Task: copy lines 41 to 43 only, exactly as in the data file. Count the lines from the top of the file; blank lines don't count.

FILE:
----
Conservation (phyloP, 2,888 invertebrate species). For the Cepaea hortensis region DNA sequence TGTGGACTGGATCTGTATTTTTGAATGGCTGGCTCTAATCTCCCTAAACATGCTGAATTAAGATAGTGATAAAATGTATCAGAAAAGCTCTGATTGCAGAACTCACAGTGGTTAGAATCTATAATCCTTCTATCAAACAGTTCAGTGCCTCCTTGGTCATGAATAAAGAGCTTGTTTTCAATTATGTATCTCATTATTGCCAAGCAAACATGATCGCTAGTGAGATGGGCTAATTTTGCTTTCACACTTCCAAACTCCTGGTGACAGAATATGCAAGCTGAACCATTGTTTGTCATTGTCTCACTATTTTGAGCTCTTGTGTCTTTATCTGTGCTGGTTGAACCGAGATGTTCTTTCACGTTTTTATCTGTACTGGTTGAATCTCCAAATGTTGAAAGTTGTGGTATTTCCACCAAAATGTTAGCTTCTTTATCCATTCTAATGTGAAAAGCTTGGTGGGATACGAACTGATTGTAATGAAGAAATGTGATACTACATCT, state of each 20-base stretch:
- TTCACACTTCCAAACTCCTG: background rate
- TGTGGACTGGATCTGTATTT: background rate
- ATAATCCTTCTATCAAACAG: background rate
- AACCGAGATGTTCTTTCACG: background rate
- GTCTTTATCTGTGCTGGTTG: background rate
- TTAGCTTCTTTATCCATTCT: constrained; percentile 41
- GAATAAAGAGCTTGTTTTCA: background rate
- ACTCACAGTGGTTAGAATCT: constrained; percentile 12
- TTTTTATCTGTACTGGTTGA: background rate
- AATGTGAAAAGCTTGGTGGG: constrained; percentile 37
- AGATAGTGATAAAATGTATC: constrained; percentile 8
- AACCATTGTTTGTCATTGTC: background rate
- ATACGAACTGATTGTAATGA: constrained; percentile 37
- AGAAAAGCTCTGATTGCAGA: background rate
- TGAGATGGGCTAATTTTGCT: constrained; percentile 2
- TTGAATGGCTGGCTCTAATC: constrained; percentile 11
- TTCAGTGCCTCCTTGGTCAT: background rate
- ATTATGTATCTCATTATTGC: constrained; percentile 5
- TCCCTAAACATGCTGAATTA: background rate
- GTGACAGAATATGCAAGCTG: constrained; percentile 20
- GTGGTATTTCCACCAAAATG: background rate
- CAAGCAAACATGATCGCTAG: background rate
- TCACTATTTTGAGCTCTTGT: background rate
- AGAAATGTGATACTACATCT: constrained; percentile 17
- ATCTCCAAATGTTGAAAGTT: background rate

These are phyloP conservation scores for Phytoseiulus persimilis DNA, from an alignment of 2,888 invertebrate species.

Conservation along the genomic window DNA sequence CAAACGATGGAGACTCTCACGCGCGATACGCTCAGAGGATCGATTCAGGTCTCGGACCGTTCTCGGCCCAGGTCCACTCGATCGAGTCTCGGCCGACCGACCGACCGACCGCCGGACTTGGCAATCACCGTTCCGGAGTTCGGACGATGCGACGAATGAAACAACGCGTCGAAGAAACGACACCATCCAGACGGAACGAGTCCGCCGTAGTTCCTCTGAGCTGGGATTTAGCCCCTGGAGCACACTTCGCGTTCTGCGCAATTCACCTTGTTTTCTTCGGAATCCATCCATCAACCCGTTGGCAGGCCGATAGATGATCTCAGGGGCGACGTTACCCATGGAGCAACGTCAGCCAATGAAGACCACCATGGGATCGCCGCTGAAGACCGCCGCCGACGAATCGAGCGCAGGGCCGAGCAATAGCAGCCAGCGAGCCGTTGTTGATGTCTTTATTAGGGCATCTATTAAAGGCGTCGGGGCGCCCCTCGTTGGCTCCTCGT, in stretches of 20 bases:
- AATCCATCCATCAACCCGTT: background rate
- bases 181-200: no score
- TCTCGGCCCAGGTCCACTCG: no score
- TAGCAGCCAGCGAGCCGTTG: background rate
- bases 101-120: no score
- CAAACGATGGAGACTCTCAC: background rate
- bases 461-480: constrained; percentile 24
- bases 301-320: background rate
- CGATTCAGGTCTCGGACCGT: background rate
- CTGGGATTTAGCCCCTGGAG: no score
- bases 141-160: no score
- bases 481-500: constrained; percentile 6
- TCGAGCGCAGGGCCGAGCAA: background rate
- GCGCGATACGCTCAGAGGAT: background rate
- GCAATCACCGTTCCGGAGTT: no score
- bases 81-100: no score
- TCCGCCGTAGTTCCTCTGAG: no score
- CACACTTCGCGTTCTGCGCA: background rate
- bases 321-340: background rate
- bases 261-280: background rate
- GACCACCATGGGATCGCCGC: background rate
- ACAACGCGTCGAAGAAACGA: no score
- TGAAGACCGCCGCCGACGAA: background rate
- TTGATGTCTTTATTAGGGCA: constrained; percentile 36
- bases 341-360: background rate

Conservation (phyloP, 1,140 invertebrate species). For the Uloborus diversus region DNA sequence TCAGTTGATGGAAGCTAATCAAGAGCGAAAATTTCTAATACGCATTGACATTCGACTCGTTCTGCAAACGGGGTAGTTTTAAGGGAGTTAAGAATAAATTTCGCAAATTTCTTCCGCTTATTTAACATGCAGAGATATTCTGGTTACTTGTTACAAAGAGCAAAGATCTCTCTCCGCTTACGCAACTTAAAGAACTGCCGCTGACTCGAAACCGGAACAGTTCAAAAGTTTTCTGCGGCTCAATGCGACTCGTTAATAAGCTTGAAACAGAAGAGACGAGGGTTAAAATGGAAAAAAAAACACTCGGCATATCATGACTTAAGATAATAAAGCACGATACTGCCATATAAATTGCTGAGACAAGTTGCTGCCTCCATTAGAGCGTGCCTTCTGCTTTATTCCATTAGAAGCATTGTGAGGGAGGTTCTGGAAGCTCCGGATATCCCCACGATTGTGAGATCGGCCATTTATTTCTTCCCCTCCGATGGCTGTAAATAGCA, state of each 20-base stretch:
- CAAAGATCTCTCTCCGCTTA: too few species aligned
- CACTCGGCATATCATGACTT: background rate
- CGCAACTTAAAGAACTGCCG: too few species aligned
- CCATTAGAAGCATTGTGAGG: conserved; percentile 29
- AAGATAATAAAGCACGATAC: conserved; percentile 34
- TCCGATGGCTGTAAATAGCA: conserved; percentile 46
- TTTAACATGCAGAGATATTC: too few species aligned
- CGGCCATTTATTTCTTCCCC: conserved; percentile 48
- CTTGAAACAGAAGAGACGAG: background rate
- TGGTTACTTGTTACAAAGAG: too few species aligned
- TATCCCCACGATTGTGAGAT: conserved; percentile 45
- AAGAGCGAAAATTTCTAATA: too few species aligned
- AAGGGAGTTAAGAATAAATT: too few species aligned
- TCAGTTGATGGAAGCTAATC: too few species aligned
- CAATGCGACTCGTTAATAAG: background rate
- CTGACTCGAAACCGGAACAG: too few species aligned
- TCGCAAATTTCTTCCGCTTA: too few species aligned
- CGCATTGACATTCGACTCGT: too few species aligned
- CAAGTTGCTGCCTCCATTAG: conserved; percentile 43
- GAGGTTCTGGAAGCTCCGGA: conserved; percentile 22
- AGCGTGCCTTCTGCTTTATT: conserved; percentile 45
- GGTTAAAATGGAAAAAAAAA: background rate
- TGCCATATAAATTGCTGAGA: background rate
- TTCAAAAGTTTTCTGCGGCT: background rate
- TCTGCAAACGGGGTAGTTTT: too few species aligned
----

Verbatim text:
- TCGAGCGCAGGGCCGAGCAA: background rate
- GCGCGATACGCTCAGAGGAT: background rate
- GCAATCACCGTTCCGGAGTT: no score